With the U.S. Supreme Court opening its 2009-2010 term Monday, a recurring theme in the media coverage was the prominence of business cases. Bloomberg, for example, reports, “Companies Seek Turnaround as Supreme Court Returns”:
[The] term will be heavy on business cases, as companies aim to rebound after a year of high court setbacks.
The nine-month term that started today will affect the fate of imprisoned former Hollinger International Inc. Chairman Conrad Black, the accounting oversight board set up by the Sarbanes-Oxley law and the sales of professional football team caps. The justices also will consider limiting investor lawsuits and making it harder to get a patent covering business methods.
- New York Times, “New Court Term May Give Hints to Views on Regulating Business”
- Washington Post, “High Court Showdown: Dogs, Guns and Sexual Predators”
- Blog of the Legal Times, “New Term, New Justice for Supreme Court.”
- Wall Street Journal (blog), “Is the US Supreme Court Losing its Relevance?
- New York Times, “The Case of the Plummeting Supreme Court Docket”
- NPR, “A Changed Court Faces Key Decisions In New Term” Excerpt:
There are many business cases before the court. One tests whether a Wall Street formula for buying and selling commodities can be patented; another tests whether the people who run mutual funds can charge higher fees to individual clients than to institutional investors like pension funds. And there’s a case testing whether the law enacted in the aftermath of the Enron scandal — to monitor public companies’ accounting — is constitutional.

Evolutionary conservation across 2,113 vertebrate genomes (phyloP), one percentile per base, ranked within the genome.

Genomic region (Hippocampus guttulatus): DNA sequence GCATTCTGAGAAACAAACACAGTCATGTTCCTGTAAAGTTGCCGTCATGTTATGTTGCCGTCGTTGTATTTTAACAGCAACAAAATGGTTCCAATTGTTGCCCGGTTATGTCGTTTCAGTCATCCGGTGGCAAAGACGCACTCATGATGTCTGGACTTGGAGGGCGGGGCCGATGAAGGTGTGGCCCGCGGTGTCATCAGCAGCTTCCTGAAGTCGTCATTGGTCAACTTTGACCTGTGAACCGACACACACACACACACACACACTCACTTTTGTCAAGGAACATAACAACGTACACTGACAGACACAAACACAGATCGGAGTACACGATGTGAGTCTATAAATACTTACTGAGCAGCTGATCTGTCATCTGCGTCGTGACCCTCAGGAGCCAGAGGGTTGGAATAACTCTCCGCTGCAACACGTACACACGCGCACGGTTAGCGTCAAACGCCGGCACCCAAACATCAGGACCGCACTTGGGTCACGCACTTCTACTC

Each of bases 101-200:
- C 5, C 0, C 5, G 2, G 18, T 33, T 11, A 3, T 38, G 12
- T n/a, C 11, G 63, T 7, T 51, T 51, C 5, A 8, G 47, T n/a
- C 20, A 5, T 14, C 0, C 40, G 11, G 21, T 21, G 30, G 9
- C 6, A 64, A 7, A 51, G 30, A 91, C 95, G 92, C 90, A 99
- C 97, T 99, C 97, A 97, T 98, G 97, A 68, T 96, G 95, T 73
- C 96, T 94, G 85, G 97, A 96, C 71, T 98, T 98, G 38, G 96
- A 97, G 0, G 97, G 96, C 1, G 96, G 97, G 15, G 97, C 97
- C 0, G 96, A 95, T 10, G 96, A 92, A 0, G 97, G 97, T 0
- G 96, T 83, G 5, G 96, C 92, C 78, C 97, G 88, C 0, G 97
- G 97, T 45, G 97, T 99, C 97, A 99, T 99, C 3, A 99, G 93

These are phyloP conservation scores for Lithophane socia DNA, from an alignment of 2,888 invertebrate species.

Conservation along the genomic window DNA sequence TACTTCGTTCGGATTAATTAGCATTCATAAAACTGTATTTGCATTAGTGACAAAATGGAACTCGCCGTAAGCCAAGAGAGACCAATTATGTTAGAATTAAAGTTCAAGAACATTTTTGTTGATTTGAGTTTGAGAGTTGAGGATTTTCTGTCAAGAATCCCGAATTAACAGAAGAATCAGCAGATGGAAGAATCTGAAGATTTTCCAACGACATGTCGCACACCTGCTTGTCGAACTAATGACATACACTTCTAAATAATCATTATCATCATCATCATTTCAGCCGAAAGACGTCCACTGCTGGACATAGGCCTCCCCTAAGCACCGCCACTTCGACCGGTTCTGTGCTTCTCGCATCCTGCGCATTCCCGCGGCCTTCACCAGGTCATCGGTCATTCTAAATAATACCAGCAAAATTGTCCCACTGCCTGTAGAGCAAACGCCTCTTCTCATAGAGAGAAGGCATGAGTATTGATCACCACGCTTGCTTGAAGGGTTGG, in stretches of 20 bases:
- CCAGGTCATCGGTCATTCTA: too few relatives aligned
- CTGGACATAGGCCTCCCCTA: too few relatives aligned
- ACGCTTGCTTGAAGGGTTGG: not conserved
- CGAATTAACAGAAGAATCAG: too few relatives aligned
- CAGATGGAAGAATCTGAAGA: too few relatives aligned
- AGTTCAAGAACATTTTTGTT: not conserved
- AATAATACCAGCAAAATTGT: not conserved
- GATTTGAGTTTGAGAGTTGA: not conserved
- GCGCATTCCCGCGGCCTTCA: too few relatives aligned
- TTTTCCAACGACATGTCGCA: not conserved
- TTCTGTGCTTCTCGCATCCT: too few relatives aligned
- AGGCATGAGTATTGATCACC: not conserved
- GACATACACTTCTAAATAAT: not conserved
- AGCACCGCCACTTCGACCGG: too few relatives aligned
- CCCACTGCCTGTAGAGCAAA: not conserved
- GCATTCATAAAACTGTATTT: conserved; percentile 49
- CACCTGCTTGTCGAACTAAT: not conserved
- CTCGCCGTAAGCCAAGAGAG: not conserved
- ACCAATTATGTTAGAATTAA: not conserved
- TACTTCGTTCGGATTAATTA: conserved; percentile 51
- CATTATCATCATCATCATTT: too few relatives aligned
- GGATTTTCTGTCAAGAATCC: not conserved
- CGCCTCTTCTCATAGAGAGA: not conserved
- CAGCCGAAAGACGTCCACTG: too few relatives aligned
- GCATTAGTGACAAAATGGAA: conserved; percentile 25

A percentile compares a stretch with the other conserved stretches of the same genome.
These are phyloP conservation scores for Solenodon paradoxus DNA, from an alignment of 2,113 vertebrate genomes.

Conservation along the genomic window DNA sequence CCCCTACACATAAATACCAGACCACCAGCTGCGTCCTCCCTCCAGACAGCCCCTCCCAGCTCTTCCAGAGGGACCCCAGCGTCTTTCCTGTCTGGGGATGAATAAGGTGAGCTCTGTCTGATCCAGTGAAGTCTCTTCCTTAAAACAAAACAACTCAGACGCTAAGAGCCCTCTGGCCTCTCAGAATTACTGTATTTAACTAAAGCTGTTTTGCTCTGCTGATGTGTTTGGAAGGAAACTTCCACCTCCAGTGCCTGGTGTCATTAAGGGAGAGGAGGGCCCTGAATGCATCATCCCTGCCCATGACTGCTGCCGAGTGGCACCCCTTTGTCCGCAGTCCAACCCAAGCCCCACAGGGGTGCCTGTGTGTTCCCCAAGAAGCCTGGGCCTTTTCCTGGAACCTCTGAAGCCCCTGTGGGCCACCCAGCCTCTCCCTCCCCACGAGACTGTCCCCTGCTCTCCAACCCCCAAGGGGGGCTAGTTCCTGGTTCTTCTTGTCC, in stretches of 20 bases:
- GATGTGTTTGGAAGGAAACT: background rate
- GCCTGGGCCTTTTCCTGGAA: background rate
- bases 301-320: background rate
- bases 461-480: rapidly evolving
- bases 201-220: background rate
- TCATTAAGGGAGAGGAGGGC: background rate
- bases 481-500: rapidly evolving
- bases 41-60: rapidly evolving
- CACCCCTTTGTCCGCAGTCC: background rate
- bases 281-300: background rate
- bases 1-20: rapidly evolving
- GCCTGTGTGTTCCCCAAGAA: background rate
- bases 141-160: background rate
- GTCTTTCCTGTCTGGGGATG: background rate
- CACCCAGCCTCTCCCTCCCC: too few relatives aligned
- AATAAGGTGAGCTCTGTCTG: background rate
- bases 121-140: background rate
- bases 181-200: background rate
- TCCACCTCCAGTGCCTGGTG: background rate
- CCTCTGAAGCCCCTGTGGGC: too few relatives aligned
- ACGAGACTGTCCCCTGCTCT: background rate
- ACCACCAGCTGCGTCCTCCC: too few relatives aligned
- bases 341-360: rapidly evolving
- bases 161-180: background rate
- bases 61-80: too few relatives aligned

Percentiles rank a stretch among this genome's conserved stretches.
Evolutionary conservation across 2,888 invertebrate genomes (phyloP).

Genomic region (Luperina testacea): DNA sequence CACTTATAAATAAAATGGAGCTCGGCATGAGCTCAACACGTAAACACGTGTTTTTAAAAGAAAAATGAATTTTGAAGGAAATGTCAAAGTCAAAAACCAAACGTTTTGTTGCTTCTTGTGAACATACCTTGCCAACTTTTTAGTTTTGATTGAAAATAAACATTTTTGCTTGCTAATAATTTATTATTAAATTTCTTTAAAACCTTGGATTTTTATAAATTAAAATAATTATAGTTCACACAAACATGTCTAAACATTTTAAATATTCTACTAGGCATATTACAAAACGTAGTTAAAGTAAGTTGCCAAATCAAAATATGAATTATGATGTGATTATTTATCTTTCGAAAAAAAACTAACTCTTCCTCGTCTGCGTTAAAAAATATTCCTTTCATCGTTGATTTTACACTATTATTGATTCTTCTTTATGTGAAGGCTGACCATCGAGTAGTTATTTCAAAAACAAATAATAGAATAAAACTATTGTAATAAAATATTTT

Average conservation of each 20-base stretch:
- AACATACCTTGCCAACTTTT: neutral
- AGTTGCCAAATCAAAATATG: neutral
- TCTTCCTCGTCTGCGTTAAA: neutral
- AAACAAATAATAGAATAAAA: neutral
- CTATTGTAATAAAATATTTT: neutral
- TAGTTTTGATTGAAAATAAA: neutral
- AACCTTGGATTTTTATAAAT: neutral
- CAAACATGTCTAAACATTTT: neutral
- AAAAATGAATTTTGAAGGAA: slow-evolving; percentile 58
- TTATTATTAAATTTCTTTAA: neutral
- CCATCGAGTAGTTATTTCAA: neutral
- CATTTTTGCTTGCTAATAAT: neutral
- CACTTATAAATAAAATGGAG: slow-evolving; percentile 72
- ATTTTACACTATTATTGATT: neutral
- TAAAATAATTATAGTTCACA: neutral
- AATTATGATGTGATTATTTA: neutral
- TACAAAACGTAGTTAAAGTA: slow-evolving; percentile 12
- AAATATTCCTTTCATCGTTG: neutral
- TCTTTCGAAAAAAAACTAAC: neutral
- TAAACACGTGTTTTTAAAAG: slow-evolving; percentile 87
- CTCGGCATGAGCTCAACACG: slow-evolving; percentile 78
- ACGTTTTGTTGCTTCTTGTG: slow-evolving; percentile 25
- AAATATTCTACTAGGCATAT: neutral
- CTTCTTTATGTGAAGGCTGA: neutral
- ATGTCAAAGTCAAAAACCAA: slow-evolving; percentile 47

UPDATE (9:05 a.m.): You know, there aren’t THAT many business cases. Maybe this is just a standard storyline that’s trotted out every October: “Business cases dominate court.” Whether they really dominate or not. And in some respects, the major case with business implications — Free Enterprise Fund v. Public Company Accounting Oversight Board — is not a business case per se, but a case about separation of powers and delegation of authority.
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